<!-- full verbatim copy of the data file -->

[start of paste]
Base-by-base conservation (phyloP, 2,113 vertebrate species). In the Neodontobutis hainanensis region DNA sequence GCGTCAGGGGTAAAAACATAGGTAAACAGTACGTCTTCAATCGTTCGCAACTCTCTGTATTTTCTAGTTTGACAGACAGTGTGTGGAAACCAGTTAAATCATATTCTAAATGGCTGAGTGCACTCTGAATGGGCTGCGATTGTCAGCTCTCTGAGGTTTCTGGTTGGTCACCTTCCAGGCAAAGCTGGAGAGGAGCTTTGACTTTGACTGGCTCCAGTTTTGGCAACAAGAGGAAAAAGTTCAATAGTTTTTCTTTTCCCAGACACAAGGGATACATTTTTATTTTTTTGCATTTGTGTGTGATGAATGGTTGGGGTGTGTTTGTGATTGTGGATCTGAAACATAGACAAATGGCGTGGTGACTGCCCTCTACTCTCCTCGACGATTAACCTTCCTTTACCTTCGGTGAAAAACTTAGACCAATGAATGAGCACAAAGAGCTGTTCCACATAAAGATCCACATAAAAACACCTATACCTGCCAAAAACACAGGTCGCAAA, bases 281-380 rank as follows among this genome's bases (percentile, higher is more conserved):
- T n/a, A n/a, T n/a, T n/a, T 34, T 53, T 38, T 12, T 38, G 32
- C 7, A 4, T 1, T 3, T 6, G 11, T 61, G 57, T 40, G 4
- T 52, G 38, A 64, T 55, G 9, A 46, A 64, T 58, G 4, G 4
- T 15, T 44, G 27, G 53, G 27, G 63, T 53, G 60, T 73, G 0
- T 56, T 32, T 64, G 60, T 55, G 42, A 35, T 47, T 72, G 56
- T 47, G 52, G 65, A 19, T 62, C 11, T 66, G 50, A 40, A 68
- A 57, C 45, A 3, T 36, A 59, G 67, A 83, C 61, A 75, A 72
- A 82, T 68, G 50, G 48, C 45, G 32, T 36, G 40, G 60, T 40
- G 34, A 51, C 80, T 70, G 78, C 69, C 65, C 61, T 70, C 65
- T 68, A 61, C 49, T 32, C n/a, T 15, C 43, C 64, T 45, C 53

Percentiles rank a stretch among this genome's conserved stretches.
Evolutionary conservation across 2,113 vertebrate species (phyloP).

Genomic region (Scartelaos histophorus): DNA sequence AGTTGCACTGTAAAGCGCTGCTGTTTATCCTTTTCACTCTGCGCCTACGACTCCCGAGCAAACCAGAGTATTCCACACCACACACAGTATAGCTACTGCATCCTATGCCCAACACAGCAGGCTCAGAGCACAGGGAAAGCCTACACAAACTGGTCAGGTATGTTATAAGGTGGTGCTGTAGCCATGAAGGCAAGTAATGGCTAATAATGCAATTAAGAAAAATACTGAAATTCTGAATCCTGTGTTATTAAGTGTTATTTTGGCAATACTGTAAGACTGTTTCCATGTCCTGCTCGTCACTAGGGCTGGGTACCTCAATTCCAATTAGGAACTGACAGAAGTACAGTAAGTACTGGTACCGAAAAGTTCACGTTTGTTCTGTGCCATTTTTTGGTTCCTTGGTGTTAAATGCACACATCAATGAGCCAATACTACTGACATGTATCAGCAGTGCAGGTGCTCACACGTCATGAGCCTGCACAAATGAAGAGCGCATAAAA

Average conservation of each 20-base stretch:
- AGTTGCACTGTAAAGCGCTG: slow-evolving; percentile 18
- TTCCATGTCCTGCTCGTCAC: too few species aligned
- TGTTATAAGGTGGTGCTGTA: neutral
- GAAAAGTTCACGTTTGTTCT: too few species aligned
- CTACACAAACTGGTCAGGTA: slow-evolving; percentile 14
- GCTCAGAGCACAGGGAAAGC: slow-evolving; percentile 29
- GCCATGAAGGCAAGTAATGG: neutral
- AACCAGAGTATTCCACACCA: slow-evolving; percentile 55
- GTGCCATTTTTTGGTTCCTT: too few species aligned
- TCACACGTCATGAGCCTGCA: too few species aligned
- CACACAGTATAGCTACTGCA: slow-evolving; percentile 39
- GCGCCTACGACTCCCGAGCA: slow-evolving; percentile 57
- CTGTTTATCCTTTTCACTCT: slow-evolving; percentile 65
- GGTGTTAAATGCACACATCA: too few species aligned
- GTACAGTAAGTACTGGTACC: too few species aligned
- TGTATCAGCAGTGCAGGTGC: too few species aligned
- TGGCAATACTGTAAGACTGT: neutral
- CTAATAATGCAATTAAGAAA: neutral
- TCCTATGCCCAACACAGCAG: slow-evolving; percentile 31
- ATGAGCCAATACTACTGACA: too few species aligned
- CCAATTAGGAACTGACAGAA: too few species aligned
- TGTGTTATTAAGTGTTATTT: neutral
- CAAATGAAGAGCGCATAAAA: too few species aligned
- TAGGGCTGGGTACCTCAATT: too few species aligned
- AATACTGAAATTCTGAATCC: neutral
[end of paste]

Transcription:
Base-by-base conservation (phyloP, 2,113 vertebrate species). In the Neodontobutis hainanensis region DNA sequence GCGTCAGGGGTAAAAACATAGGTAAACAGTACGTCTTCAATCGTTCGCAACTCTCTGTATTTTCTAGTTTGACAGACAGTGTGTGGAAACCAGTTAAATCATATTCTAAATGGCTGAGTGCACTCTGAATGGGCTGCGATTGTCAGCTCTCTGAGGTTTCTGGTTGGTCACCTTCCAGGCAAAGCTGGAGAGGAGCTTTGACTTTGACTGGCTCCAGTTTTGGCAACAAGAGGAAAAAGTTCAATAGTTTTTCTTTTCCCAGACACAAGGGATACATTTTTATTTTTTTGCATTTGTGTGTGATGAATGGTTGGGGTGTGTTTGTGATTGTGGATCTGAAACATAGACAAATGGCGTGGTGACTGCCCTCTACTCTCCTCGACGATTAACCTTCCTTTACCTTCGGTGAAAAACTTAGACCAATGAATGAGCACAAAGAGCTGTTCCACATAAAGATCCACATAAAAACACCTATACCTGCCAAAAACACAGGTCGCAAA, bases 281-380 rank as follows among this genome's bases (percentile, higher is more conserved):
- T n/a, A n/a, T n/a, T n/a, T 34, T 53, T 38, T 12, T 38, G 32
- C 7, A 4, T 1, T 3, T 6, G 11, T 61, G 57, T 40, G 4
- T 52, G 38, A 64, T 55, G 9, A 46, A 64, T 58, G 4, G 4
- T 15, T 44, G 27, G 53, G 27, G 63, T 53, G 60, T 73, G 0
- T 56, T 32, T 64, G 60, T 55, G 42, A 35, T 47, T 72, G 56
- T 47, G 52, G 65, A 19, T 62, C 11, T 66, G 50, A 40, A 68
- A 57, C 45, A 3, T 36, A 59, G 67, A 83, C 61, A 75, A 72
- A 82, T 68, G 50, G 48, C 45, G 32, T 36, G 40, G 60, T 40
- G 34, A 51, C 80, T 70, G 78, C 69, C 65, C 61, T 70, C 65
- T 68, A 61, C 49, T 32, C n/a, T 15, C 43, C 64, T 45, C 53

Percentiles rank a stretch among this genome's conserved stretches.
Evolutionary conservation across 2,113 vertebrate species (phyloP).

Genomic region (Scartelaos histophorus): DNA sequence AGTTGCACTGTAAAGCGCTGCTGTTTATCCTTTTCACTCTGCGCCTACGACTCCCGAGCAAACCAGAGTATTCCACACCACACACAGTATAGCTACTGCATCCTATGCCCAACACAGCAGGCTCAGAGCACAGGGAAAGCCTACACAAACTGGTCAGGTATGTTATAAGGTGGTGCTGTAGCCATGAAGGCAAGTAATGGCTAATAATGCAATTAAGAAAAATACTGAAATTCTGAATCCTGTGTTATTAAGTGTTATTTTGGCAATACTGTAAGACTGTTTCCATGTCCTGCTCGTCACTAGGGCTGGGTACCTCAATTCCAATTAGGAACTGACAGAAGTACAGTAAGTACTGGTACCGAAAAGTTCACGTTTGTTCTGTGCCATTTTTTGGTTCCTTGGTGTTAAATGCACACATCAATGAGCCAATACTACTGACATGTATCAGCAGTGCAGGTGCTCACACGTCATGAGCCTGCACAAATGAAGAGCGCATAAAA

Average conservation of each 20-base stretch:
- AGTTGCACTGTAAAGCGCTG: slow-evolving; percentile 18
- TTCCATGTCCTGCTCGTCAC: too few species aligned
- TGTTATAAGGTGGTGCTGTA: neutral
- GAAAAGTTCACGTTTGTTCT: too few species aligned
- CTACACAAACTGGTCAGGTA: slow-evolving; percentile 14
- GCTCAGAGCACAGGGAAAGC: slow-evolving; percentile 29
- GCCATGAAGGCAAGTAATGG: neutral
- AACCAGAGTATTCCACACCA: slow-evolving; percentile 55
- GTGCCATTTTTTGGTTCCTT: too few species aligned
- TCACACGTCATGAGCCTGCA: too few species aligned
- CACACAGTATAGCTACTGCA: slow-evolving; percentile 39
- GCGCCTACGACTCCCGAGCA: slow-evolving; percentile 57
- CTGTTTATCCTTTTCACTCT: slow-evolving; percentile 65
- GGTGTTAAATGCACACATCA: too few species aligned
- GTACAGTAAGTACTGGTACC: too few species aligned
- TGTATCAGCAGTGCAGGTGC: too few species aligned
- TGGCAATACTGTAAGACTGT: neutral
- CTAATAATGCAATTAAGAAA: neutral
- TCCTATGCCCAACACAGCAG: slow-evolving; percentile 31
- ATGAGCCAATACTACTGACA: too few species aligned
- CCAATTAGGAACTGACAGAA: too few species aligned
- TGTGTTATTAAGTGTTATTT: neutral
- CAAATGAAGAGCGCATAAAA: too few species aligned
- TAGGGCTGGGTACCTCAATT: too few species aligned
- AATACTGAAATTCTGAATCC: neutral